Thus, SCM brought a claim before the English High Court of Justice claiming that the arbitral tribunal didn’t give it a reasonable opportunity to present its case and didn’t adopt suitable procedures, thus acting in breach of its duty to fairly conduct arbitral proceedings under sections 68 and 33 of the English Arbitration Act 1996.

Indeed, the decision of a Ukrainian court turned out to be critical, as it found Raga to be in breach of the respective obligations and awarded confiscation of SCM’s shares in Ukrtelecom. Hence, SCM, being held liable to pay the outstanding purchase price, would have its shares in Ukrtelecom confiscated due to the Respondent’s failure.

The Fairness Test to be conducted at the Time of the Arbitral Award

The Court drew attention to the fact that Sec.33 (together with Sec.68) distinguishes between unfairness in arbitral proceedings vis-à-vis one of the parties (para. I, A) and unfairness resulted from the procedures adopted by the tribunal (para. I, B). Firstly, the Court observed that if the arbitral tribunal acted unfairly towards SCM one must gauge at the time of the issuance of the award, that is on 26 June 2017. At that time, the proceedings in Ukrainian courts were still pending with no decision on the merits struck. For this reason, the Court concluded that the outcome of the Ukrainian court proceedings is irrelevant for the finding of this type of injustice.

Timely Dispute Resolution over Fairness in the Arbitral Process

Secondly, the Court reiterated that an arbitrator, adopting procedures suitable to the circumstances of a particular case, should concurrently avoid unnecessary delay and expense so as to obtain a fair resolution of disputes.

The Court found that the LCIA tribunal pursued this goal paying, however, much attention to the upcoming decision of Ukrainian courts. The following wording is illustrative in this respect: “a decision of a court in Ukraine which is binding on the Parties might affect the conclusion of the Tribunal”. The Court noticed that a Ukrainian court’s decision would, in fact, settle the dispute over the Ukrtelecom shares and the arbitral tribunal would have to respect it.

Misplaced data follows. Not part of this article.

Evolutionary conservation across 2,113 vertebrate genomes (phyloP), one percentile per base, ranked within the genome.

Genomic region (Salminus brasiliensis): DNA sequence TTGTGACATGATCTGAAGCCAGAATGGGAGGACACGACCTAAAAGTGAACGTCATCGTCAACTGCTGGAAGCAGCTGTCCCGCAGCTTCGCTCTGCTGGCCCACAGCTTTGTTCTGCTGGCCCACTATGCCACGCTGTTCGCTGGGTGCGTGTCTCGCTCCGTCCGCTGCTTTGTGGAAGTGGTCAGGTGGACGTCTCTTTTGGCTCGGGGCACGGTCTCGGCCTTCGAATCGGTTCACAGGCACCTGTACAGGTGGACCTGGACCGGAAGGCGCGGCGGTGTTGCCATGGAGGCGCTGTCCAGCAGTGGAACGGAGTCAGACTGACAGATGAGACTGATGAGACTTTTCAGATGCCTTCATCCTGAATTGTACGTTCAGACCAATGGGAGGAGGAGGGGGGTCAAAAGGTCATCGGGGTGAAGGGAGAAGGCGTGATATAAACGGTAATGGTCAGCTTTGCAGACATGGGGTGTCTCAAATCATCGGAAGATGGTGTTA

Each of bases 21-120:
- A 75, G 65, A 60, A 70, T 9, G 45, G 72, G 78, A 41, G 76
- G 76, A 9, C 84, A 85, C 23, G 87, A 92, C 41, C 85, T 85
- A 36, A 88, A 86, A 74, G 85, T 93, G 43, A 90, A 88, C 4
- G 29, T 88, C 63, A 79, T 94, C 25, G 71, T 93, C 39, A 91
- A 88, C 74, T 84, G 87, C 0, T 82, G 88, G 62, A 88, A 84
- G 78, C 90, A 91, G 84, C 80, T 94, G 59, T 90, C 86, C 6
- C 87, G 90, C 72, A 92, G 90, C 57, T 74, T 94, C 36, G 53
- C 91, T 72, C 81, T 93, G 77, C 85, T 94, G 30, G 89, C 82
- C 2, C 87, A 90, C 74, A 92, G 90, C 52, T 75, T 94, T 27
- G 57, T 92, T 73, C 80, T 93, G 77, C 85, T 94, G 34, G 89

Therefore, the outcome of the court proceedings would be relevant and may have had an impact on the LCIA award. The arbitral tribunal would have reached a different conclusion had a Ukrainian court’s decision been delivered at the time of the proceedings. However, the Court upholds the reasoning of the tribunal that deferring the arbitral proceedings would result in “uncertainty over a lengthy period”.

In fact, the period between the final award and the decision of a Ukrainian court amounted to less than 3 months; that couldn’t, however, be anticipated at that stage and the parties submitted no evidence in this regard to the tribunal either. The tribunal, being unaware of the duration of average proceedings in a Ukrainian court, just ruled on the evidence at hand. The tribunal could, however, have asked the parties to provide such evidence but it didn’t have to; otherwise, that would be an unnecessary burden and would contradict the nature of arbitration.

Mr. Justice Males judged on the case. The judgment is available here.

Ildar Sakaev,

LL.M. candidate at Queen Mary University of London

Intern at CIS Arbitration Forum